I’ve just finished reading William Langewiesche’s Fly by Wire: The Geese, The Glide, the “Miracle” on the Hudson, about Chesley Sullenberger’s heroic crash landing in New York last January. It includes some grimly compelling accounts of collisions between birds and planes which are not likely to alter my status as a nervous non-flyer any time soon. I liked this wryly anthropocentric description of the fatal - for the geese anyway - encounter between US Airways Flight 1549 and the flock of Canada geese at 3.26pm on 15 January:
At about that time a flock of Canada geese was flying at 2,700 feet southwest-bound over the Bronx in a loose-echelon formation, tending to business as usual, with nothing special in mind. Much about those particular geese will never be known – for instance, where they had come from that day, and where they were headed, and why – but it is likely that they were well fed and self-satisfied. Evidently they were also fairly dumb. Their stupidity cannot be held against them, since they were just birds, after all, but geese are said to be adaptive creatures, and it is hard not to think that they should have had better sense than to go blithely wandering through New York City’s skies. New York is a busy place, and January 15 was a typical day there, propelled by all those schedules to keep. Was that so difficult to understand?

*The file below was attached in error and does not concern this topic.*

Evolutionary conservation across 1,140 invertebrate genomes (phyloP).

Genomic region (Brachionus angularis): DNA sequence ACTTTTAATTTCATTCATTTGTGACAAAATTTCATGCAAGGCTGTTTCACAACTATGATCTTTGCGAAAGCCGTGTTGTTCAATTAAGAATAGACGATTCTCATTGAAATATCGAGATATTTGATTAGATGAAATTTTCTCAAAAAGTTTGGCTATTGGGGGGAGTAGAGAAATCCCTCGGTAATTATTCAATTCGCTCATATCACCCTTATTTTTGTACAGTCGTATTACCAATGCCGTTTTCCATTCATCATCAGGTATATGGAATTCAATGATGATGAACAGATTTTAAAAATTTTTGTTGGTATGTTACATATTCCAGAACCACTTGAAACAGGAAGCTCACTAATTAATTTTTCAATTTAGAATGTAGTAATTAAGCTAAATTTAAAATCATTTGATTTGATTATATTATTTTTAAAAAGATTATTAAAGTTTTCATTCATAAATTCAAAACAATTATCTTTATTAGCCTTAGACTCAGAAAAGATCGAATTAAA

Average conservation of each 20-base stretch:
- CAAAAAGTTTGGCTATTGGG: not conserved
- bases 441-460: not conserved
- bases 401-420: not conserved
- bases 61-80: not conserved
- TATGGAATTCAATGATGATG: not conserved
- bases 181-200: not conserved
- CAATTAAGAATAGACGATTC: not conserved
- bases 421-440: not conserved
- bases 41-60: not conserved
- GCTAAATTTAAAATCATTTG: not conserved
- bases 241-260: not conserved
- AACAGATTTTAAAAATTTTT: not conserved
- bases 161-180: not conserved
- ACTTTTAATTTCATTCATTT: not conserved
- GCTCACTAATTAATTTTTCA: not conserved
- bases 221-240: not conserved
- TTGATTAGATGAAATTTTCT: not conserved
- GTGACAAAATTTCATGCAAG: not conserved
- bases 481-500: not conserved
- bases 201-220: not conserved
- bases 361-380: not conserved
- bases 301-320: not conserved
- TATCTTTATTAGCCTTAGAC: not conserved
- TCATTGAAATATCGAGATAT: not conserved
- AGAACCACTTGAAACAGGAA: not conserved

By the way, in case any one worries that I am the Candide of book reviewers and only ever say nice things about the books mentioned on this blog, let me reassure you that I also read an awful lot of barrel-scraping, rock-bottom rubbish. I’m just too polite to mention it. If you can’t say anything nice …
I’m now going to read Sophie Scholl: The True Story of the Woman Who Defied Hitler by my colleague Frank McDonough, after I attended his book launch on Monday, which had some truly inspiring speeches and a mini-concert from the Backbeat Beatles.
Mundane quote for the day: ‘As we face each other in omnibuses and underground railways we are looking into the mirror … And the novelists in future will realize more and more the importance of these reflections, for of course there is not one reflection but an almost infinite number; those are the depths they will explore, those the phantoms they will pursue.’ – Virginia Woolf